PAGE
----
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Tag Archives: Green Oak Framing

This weekend just past has to count among the more extraordinary times in my life. Not just because we raised the treehouse platform, though we did that. Not just because the weather was beautiful and the meadow and trees were in their prime. But because around 20 people, from the age of 11 to 92 (yes, 92, albeit briefly in this case) had a daylong, muscle straining, totally focused, axe wielding go at the ancient craft of riving: that of splitting a huge, green oak butt into shingles, laths (strips, essentially), and pegs, all destined for the tree house. All this under the watchful eye of Richard Archard, expert lath, shingle and peg maker. Here is the story of the oak butt, and what happened to it, in photos.

The oak tree was struck by lightning a year or so ago, and its owners, Sue and Tubby Peto, had to have it felled. They very generously donated it to us – it is a lot of oak!

Meanwhile, over in the treehouse corner, the Dove carpenters were preparing – joining and pegging – and then raising the main frame that they have been making over the summer months.

While this was happening, the barbecue was on its way.

Treehouse 8

There followed a classic night of human activity after a hard working day: songs, laughs, bonfire and booze. When the stars came out they were stunningly bright, and framed by the trees around. There were even some of the shooting stars we had been promised (more a trickle than a shower, I have to say). A late night for some.

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Sunday morning, and the rivers gathered, the carpenters made new joints, Jim extracted 4 curved handrails from a huge, unstraight piece of oak he had had for a while, and at the end of the day the laths (strips) became balusters (uprights between the newel posts) and we could start to imagine the full beauty of what was being coaxed into being. But how that will look is for another day: we ran out of time and couldn’t join the pieces just made, to the frame. Next time.

Treehouse 10

Morning light on the frame

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New joints

Treehouse 9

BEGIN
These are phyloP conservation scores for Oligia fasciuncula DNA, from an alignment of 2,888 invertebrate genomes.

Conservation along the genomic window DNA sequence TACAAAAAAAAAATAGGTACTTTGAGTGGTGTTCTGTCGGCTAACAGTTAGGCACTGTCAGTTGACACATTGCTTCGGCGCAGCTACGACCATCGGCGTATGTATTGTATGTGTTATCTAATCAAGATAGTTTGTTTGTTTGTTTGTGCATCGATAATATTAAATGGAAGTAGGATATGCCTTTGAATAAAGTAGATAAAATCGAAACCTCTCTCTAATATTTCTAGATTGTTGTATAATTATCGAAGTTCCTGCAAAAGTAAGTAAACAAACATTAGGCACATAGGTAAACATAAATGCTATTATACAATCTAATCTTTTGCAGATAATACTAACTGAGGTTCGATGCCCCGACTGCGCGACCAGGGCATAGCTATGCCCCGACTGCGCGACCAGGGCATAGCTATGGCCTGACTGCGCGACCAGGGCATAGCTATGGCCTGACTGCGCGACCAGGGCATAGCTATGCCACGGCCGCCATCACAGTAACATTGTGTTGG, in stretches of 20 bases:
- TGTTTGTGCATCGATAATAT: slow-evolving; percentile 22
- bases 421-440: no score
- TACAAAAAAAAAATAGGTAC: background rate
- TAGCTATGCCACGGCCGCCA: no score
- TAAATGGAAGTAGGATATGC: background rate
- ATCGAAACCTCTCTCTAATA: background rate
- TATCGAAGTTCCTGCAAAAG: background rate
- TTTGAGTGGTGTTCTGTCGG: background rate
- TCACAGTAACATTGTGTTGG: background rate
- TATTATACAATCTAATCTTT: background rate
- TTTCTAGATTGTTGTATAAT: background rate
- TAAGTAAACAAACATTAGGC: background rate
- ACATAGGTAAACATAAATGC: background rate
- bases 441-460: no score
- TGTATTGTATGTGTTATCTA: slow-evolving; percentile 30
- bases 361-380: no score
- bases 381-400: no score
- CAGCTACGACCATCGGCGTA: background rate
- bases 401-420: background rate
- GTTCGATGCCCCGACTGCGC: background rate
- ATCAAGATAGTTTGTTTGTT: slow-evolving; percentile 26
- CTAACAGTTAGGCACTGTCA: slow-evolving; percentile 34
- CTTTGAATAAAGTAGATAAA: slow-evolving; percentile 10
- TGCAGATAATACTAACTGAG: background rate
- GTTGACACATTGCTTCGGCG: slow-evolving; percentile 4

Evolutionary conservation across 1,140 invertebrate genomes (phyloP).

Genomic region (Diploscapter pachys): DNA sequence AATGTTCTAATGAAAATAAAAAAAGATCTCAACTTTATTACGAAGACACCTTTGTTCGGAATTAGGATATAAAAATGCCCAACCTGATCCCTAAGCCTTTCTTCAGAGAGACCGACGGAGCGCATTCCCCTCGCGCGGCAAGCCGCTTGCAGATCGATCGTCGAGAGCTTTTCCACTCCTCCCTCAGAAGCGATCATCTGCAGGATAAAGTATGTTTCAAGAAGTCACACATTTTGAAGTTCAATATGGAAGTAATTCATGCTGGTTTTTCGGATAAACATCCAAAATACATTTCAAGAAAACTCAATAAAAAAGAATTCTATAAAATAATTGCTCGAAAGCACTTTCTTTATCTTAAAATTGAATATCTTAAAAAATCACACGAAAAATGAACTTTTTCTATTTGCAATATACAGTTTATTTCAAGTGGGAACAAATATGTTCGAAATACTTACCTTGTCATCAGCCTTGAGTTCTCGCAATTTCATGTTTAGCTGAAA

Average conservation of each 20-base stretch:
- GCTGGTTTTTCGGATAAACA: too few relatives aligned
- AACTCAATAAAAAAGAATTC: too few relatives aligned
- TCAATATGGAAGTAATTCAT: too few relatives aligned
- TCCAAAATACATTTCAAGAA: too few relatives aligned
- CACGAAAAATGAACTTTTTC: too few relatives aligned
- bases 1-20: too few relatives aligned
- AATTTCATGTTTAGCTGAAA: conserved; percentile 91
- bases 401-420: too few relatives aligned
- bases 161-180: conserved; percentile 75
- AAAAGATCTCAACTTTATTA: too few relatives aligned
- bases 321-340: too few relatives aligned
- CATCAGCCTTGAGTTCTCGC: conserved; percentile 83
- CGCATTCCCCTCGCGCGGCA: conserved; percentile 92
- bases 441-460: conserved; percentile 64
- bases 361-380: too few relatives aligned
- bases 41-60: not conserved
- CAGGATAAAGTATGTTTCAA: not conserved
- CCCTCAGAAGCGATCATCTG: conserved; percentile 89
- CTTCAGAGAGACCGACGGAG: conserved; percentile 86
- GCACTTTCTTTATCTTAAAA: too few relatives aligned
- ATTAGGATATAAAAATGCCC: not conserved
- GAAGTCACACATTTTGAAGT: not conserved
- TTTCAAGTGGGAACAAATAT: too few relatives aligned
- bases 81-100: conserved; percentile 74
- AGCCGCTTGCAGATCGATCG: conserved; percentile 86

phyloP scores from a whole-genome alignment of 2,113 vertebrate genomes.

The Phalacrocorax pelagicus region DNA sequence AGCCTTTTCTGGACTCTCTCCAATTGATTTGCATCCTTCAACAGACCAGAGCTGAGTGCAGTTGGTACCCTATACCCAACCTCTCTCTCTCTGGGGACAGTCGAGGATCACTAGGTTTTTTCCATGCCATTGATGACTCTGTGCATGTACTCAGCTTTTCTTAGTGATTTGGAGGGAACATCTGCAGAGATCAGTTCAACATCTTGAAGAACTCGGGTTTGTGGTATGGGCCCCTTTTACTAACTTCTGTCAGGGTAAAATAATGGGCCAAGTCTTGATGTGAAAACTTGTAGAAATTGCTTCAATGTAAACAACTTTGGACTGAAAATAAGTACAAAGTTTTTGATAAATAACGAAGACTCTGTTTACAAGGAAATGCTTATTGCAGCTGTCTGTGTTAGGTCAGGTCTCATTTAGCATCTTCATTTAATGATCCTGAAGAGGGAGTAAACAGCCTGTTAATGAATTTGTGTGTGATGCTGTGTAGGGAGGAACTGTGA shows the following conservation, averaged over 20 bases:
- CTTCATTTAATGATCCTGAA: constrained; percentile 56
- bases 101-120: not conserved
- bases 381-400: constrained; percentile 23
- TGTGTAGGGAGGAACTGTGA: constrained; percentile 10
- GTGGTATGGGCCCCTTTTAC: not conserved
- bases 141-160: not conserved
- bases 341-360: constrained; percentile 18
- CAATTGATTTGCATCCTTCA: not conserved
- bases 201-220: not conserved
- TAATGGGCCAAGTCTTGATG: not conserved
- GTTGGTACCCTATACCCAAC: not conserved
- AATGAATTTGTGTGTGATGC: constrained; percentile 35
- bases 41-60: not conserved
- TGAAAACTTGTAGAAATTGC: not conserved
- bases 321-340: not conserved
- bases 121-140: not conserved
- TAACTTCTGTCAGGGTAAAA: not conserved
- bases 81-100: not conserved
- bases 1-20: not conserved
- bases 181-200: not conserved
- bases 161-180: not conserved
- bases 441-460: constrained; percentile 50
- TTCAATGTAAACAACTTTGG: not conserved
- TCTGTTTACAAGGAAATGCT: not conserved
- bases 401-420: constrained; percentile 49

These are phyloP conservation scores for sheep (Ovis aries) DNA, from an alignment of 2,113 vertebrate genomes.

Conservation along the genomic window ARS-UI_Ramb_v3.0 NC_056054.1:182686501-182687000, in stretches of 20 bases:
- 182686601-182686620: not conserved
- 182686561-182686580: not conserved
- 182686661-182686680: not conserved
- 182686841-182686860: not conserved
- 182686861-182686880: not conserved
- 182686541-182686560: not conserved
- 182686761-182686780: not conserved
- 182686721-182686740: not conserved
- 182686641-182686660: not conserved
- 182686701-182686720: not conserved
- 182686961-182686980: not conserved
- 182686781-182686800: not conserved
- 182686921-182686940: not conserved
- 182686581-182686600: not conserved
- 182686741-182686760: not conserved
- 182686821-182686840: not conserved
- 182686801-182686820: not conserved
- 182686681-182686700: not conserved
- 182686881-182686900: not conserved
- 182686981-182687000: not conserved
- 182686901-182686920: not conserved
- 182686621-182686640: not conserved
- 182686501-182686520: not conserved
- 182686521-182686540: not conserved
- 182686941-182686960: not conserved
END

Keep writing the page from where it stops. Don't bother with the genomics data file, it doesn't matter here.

Curving handrail to be

Treehouse 15

Laths loosely attached. Josh checks the gap.

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Jim arrives with a load of oak…

Fast forward nearly 3 weeks from the first workshop, and Jim Blackburn turns up with a trailer full of green oak timber, an amazing sponsorship gift from his suppliers. So it was all systems go with the introductory course to green woodwork timber framing on the bank holiday Saturday just past.

First, a fascinating and informative presentation about timber framing – this has all been going on for hundreds of years, and we will all look at old barns differently from now on, as careful inspection reveals a multitude of information on when, who, what, how…

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Jim’s introduction to Green Oak Framing

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The good old Dove kitchen table! With cooks Faye Suzannah and Lois Wulff in the background, waiting to reclaim the space for lunch.

An introduction to tools followed, and then a demonstration on how to lift heavy timber without hurting yourself – all about gravity, levers and fulchrums (fulchra??)

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Lifting practice

followed by lunch – this has to be an essential part of every communal activity.

And then: outside to practice marking up the timber and then cutting it, working in pairs:

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Jemma and Marcel

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Ange and Clare

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Zan and Jya

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Bethan and Joe (and Jim)

And something very important has stayed in my head since Jim’s presentation: that this ancient craft of timber framing is precisely still relevant today because of the fact it HAS to be a group, communal activity, and that these groups were – and still are – often itinerant, spreading and sharing their skills and methods across borders and ages, a free movement of people, ideas, trade, knowledge – yes, come on everyone, bring it on!

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